Can Dogs Eat Asparagus?

A dog looks longingly at food cooking on the grill.A dog looks longingly at food cooking on the grill.
A dog looks longingly at food cooking on the grill.A dog looks longingly at food cooking on the grill.

Table of Contents:

  1. How to Grow and Serve Asparagus
  2. Dangers for Your Dog
  3. Do Dogs Need Asparagus?
  4. The Safest Way to Feed Asparagus to Your Dog

Reports of human foods causing illness and even death in dogs have led pet owners to question the safety of various foods, including asparagus. Human foods that are most dangerous to dogs are chocolate, grapes and raisins, and peanut butter. To learn more about what dogs can and can’t eat, click here.

Well, can dogs eat asparagus?

The answer is yes! Many dogs love the unique texture and flavor of asparagus and enjoy it as a healthy snack. It is not only low in calories (approximately 4 calories per spear), but also an excellent source of nutrients such as water (93%), protein, fiber, folate, copper, potassium, iron, phosphorus, manganese, selenium, and vitamins A, C, E, and K. It can also serve as a great low-calorie treat for overweight dogs. However, since asparagus is expensive, it is an uncommon everyday snack for pets.

How to Grow and Serve Asparagus

Asparagus is a perennial flowering plant with young shoots that are cultivated as vegetables and commonly served as an appetizer or side dish. The plant can grow 4 to 5 feet in height with a sturdy stock and feathery, fern needle-like leaves.

It can be either green or white in color. Green asparagus is popular around the world with the typical growing season occurring from late April to the end of June. White asparagus, which is generally more tender, results from covering shoots in the soil as they grow, which blanches them. When cultivated, they are not exposed to light and the shoots remain white. Both types are safe for dogs.

Asparagus has been a culinary treat for centuries, and has been noted for its diuretic and aphrodisiac properties. There are even reports of pictures of asparagus on an Egyptian frieze dating to 3,000 BC. It was primarily grown in Europe and brought to North American in the mid 1600s.

Asparagus has a distinct flavor and can be eaten raw or cooked. It is commonly boiled, poached, steamed, grilled, microwaved, stir-fried, pickled, and/or marinated. It can be a side dish, appetizer, or salad ingredient.

Dangers for Your Dog

When feeding asparagus to your dog, keep the following dangers in mind:

  1. Pancreatitis or gastrointestinal upset may occur in dog’s sensitive to seasonings or butter. Many recipes for asparagus suggest serving them with white sauce, Hollandaise sauce, melted butter, or olive oil. Too much oil, fat, or seasoning can lead to gastrointestinal upset or pancreatitis in some pets. Learn more about pancreatitis here.
  2. There is a risk of choking from eating large prices of asparagus or very woody or stemmy parts. This is more common in small dogs, but can occur in any animal. Some dogs are not good at “chewing” their food, which increases the risk of choking.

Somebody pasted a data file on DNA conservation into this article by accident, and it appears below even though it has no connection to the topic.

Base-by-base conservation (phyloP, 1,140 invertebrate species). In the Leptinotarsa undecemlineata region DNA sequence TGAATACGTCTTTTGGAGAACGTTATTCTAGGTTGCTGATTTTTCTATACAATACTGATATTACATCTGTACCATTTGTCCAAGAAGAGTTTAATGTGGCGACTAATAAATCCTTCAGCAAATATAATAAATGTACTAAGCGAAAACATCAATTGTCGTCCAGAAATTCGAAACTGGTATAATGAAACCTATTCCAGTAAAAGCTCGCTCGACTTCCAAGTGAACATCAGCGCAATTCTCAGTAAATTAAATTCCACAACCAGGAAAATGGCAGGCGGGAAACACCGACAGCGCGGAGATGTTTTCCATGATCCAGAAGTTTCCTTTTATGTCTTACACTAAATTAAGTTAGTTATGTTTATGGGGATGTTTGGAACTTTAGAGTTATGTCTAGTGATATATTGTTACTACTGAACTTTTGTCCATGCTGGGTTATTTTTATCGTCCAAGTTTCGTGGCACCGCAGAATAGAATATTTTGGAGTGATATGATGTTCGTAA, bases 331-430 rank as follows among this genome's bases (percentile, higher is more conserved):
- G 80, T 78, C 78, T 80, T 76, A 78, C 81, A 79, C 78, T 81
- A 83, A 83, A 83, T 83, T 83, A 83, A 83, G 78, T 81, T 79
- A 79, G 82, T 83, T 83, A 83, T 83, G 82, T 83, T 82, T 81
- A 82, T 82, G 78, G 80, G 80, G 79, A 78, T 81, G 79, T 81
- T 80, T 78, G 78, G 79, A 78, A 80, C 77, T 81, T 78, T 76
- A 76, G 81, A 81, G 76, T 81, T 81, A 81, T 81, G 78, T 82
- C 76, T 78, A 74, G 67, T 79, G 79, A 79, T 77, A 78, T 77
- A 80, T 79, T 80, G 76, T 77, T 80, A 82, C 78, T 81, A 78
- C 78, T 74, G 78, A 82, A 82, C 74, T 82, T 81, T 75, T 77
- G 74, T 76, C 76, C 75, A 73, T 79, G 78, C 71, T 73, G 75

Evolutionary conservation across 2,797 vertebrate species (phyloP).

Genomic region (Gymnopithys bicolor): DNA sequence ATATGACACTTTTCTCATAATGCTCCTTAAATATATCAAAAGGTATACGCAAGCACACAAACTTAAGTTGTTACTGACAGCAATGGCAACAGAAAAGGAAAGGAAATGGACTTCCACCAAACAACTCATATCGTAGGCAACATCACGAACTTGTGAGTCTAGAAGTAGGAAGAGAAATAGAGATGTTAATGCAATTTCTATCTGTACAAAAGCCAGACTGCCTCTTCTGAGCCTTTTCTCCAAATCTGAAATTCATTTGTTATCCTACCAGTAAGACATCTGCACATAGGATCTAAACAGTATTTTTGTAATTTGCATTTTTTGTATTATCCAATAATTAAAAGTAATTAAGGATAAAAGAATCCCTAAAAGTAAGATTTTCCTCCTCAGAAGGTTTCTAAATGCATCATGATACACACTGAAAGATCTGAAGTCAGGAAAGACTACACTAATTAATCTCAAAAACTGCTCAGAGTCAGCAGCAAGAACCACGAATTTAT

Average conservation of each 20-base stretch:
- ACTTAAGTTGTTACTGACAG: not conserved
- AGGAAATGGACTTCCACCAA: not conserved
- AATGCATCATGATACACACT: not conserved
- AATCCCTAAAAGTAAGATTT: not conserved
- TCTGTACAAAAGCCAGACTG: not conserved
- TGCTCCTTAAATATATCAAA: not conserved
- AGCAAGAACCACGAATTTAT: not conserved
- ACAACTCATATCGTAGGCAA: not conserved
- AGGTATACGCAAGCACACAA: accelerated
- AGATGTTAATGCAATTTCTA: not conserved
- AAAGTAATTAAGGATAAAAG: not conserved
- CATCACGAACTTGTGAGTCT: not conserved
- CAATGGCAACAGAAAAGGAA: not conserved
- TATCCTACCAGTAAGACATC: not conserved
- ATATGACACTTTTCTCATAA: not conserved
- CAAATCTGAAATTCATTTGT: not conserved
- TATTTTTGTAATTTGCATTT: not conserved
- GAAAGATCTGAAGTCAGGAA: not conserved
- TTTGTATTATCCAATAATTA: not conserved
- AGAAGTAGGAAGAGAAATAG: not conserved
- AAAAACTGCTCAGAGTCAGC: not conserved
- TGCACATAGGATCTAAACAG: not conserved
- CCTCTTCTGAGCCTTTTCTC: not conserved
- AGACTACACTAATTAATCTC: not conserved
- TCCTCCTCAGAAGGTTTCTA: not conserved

3. Pesticides, fertilizers, and potential contaminants such as E. coli or listeria on vegetables can cause illness in dogs.
  4. The asparagus fern (leaves) are reported to be toxic for dogs, and cause vomiting, diarrhea, and abdominal pain. Do not allow your dog to eat anything but the stem.
  5. Raw asparagus can be difficult to digest, causing flatulence (gas), vomiting, and/or diarrhea in some dogs. Stools may also be green in color.
  6. While not a danger, eating asparagus can modify the smell of a dog’s urine, creating a foul scent (which can also occur in people). According to research, an autosomal gene present in about 30 to 50% of people (and an unknown percentage of dogs) leads to a breakdown of a high sulfur compound called asparagusic acid. The digestion of asparagusic acid causes a very unique and generally unpleasant fragrance to the urine of those affected. It is often known as “asparagus urine,” and its accompanying odor may be a problem for puppies that are not housebroken or senior dogs that are incontinent.

It is important to understand that just because your dog eats a small piece of asparagus on occasion, that doesn’t mean it’s safe to give them your leftover appetizer, salad, or meal. For example, salads with asparagus may also include toxic ingredients, like onions, garlic, or even raisins.

Please note: Any food can cause gastrointestinal upset in dogs. What may not bother one dog, can make another dog sick.

Do Dogs Need Asparagus?

There is nothing in asparagus required for a balanced diet. What dogs need is a high-quality AAFCO-approved dog food. Learn more about what dogs require in their diet here.

The Safest Way to Feed Asparagus to Your Dog

The safest and healthiest way to feed asparagus to your dog is in small pieces, either cooked or freshly cut. Make sure the stems are washed thoroughly to remove pesticides, fertilizers, and potential contaminants.

Cooked asparagus is a healthy option and softer to chew when unseasoned and steamed. Excess butter or seasoning can cause gastrointestinal upset in some dogs. If your dog shows any sign of illness after eating asparagus, please call your veterinarian or closest veterinary emergency clinic immediately.

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